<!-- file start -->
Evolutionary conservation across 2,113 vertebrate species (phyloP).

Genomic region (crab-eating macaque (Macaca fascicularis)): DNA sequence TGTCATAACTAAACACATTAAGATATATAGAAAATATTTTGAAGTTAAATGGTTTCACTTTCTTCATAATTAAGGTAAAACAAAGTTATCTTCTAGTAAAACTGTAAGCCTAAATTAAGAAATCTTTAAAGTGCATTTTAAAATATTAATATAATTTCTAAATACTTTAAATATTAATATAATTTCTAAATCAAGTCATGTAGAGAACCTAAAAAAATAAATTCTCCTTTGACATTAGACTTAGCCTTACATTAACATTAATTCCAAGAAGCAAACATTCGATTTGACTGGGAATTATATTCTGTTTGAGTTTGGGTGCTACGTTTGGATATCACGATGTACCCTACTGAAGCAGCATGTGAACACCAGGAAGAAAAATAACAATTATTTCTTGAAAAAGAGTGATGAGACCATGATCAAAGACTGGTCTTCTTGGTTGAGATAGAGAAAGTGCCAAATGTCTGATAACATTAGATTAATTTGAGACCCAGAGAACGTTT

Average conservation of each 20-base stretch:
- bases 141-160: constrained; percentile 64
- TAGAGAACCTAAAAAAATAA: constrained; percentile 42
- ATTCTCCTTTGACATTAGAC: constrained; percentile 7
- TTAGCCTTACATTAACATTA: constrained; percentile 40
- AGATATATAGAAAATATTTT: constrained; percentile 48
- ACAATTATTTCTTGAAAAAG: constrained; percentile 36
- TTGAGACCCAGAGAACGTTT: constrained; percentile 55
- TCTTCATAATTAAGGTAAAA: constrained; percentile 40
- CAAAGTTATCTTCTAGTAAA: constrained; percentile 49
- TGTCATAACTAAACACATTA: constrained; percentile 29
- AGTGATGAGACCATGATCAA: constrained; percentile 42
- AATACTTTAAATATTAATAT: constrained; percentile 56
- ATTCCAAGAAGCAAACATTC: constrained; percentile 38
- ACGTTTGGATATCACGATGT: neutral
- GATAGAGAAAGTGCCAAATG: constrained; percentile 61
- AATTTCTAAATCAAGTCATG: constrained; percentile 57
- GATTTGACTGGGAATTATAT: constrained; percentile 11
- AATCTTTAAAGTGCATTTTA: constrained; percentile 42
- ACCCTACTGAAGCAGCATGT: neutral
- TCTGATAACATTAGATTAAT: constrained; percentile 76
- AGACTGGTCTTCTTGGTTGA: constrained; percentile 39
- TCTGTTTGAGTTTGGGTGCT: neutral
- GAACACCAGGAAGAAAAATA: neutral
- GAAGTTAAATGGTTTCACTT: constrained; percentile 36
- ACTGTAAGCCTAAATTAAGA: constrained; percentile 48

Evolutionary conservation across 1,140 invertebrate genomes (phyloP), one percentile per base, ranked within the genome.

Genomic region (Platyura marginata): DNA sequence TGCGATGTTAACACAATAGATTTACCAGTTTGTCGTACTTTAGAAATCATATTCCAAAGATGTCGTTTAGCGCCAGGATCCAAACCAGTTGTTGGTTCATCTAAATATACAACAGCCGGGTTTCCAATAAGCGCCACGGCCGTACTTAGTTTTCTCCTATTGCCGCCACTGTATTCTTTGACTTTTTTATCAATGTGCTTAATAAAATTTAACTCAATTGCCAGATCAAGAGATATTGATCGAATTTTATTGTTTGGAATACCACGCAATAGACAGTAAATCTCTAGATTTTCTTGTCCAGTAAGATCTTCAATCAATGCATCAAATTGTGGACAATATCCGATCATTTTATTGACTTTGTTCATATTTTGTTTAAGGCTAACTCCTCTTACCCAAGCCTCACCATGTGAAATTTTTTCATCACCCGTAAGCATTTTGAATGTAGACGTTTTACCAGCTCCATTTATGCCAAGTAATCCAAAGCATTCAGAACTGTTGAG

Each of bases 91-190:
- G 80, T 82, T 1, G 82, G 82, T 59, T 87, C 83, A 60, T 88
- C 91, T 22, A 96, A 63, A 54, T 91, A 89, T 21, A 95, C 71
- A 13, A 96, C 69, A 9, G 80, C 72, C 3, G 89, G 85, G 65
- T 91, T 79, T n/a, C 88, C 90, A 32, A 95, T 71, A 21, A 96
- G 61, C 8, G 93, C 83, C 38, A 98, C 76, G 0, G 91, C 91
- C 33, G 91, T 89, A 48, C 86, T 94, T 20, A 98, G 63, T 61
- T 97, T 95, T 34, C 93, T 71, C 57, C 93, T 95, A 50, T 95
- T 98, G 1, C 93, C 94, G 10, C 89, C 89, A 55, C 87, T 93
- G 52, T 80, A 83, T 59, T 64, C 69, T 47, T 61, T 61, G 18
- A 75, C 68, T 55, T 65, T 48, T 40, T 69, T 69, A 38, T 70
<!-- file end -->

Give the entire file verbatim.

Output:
Evolutionary conservation across 2,113 vertebrate species (phyloP).

Genomic region (crab-eating macaque (Macaca fascicularis)): DNA sequence TGTCATAACTAAACACATTAAGATATATAGAAAATATTTTGAAGTTAAATGGTTTCACTTTCTTCATAATTAAGGTAAAACAAAGTTATCTTCTAGTAAAACTGTAAGCCTAAATTAAGAAATCTTTAAAGTGCATTTTAAAATATTAATATAATTTCTAAATACTTTAAATATTAATATAATTTCTAAATCAAGTCATGTAGAGAACCTAAAAAAATAAATTCTCCTTTGACATTAGACTTAGCCTTACATTAACATTAATTCCAAGAAGCAAACATTCGATTTGACTGGGAATTATATTCTGTTTGAGTTTGGGTGCTACGTTTGGATATCACGATGTACCCTACTGAAGCAGCATGTGAACACCAGGAAGAAAAATAACAATTATTTCTTGAAAAAGAGTGATGAGACCATGATCAAAGACTGGTCTTCTTGGTTGAGATAGAGAAAGTGCCAAATGTCTGATAACATTAGATTAATTTGAGACCCAGAGAACGTTT

Average conservation of each 20-base stretch:
- bases 141-160: constrained; percentile 64
- TAGAGAACCTAAAAAAATAA: constrained; percentile 42
- ATTCTCCTTTGACATTAGAC: constrained; percentile 7
- TTAGCCTTACATTAACATTA: constrained; percentile 40
- AGATATATAGAAAATATTTT: constrained; percentile 48
- ACAATTATTTCTTGAAAAAG: constrained; percentile 36
- TTGAGACCCAGAGAACGTTT: constrained; percentile 55
- TCTTCATAATTAAGGTAAAA: constrained; percentile 40
- CAAAGTTATCTTCTAGTAAA: constrained; percentile 49
- TGTCATAACTAAACACATTA: constrained; percentile 29
- AGTGATGAGACCATGATCAA: constrained; percentile 42
- AATACTTTAAATATTAATAT: constrained; percentile 56
- ATTCCAAGAAGCAAACATTC: constrained; percentile 38
- ACGTTTGGATATCACGATGT: neutral
- GATAGAGAAAGTGCCAAATG: constrained; percentile 61
- AATTTCTAAATCAAGTCATG: constrained; percentile 57
- GATTTGACTGGGAATTATAT: constrained; percentile 11
- AATCTTTAAAGTGCATTTTA: constrained; percentile 42
- ACCCTACTGAAGCAGCATGT: neutral
- TCTGATAACATTAGATTAAT: constrained; percentile 76
- AGACTGGTCTTCTTGGTTGA: constrained; percentile 39
- TCTGTTTGAGTTTGGGTGCT: neutral
- GAACACCAGGAAGAAAAATA: neutral
- GAAGTTAAATGGTTTCACTT: constrained; percentile 36
- ACTGTAAGCCTAAATTAAGA: constrained; percentile 48

Evolutionary conservation across 1,140 invertebrate genomes (phyloP), one percentile per base, ranked within the genome.

Genomic region (Platyura marginata): DNA sequence TGCGATGTTAACACAATAGATTTACCAGTTTGTCGTACTTTAGAAATCATATTCCAAAGATGTCGTTTAGCGCCAGGATCCAAACCAGTTGTTGGTTCATCTAAATATACAACAGCCGGGTTTCCAATAAGCGCCACGGCCGTACTTAGTTTTCTCCTATTGCCGCCACTGTATTCTTTGACTTTTTTATCAATGTGCTTAATAAAATTTAACTCAATTGCCAGATCAAGAGATATTGATCGAATTTTATTGTTTGGAATACCACGCAATAGACAGTAAATCTCTAGATTTTCTTGTCCAGTAAGATCTTCAATCAATGCATCAAATTGTGGACAATATCCGATCATTTTATTGACTTTGTTCATATTTTGTTTAAGGCTAACTCCTCTTACCCAAGCCTCACCATGTGAAATTTTTTCATCACCCGTAAGCATTTTGAATGTAGACGTTTTACCAGCTCCATTTATGCCAAGTAATCCAAAGCATTCAGAACTGTTGAG

Each of bases 91-190:
- G 80, T 82, T 1, G 82, G 82, T 59, T 87, C 83, A 60, T 88
- C 91, T 22, A 96, A 63, A 54, T 91, A 89, T 21, A 95, C 71
- A 13, A 96, C 69, A 9, G 80, C 72, C 3, G 89, G 85, G 65
- T 91, T 79, T n/a, C 88, C 90, A 32, A 95, T 71, A 21, A 96
- G 61, C 8, G 93, C 83, C 38, A 98, C 76, G 0, G 91, C 91
- C 33, G 91, T 89, A 48, C 86, T 94, T 20, A 98, G 63, T 61
- T 97, T 95, T 34, C 93, T 71, C 57, C 93, T 95, A 50, T 95
- T 98, G 1, C 93, C 94, G 10, C 89, C 89, A 55, C 87, T 93
- G 52, T 80, A 83, T 59, T 64, C 69, T 47, T 61, T 61, G 18
- A 75, C 68, T 55, T 65, T 48, T 40, T 69, T 69, A 38, T 70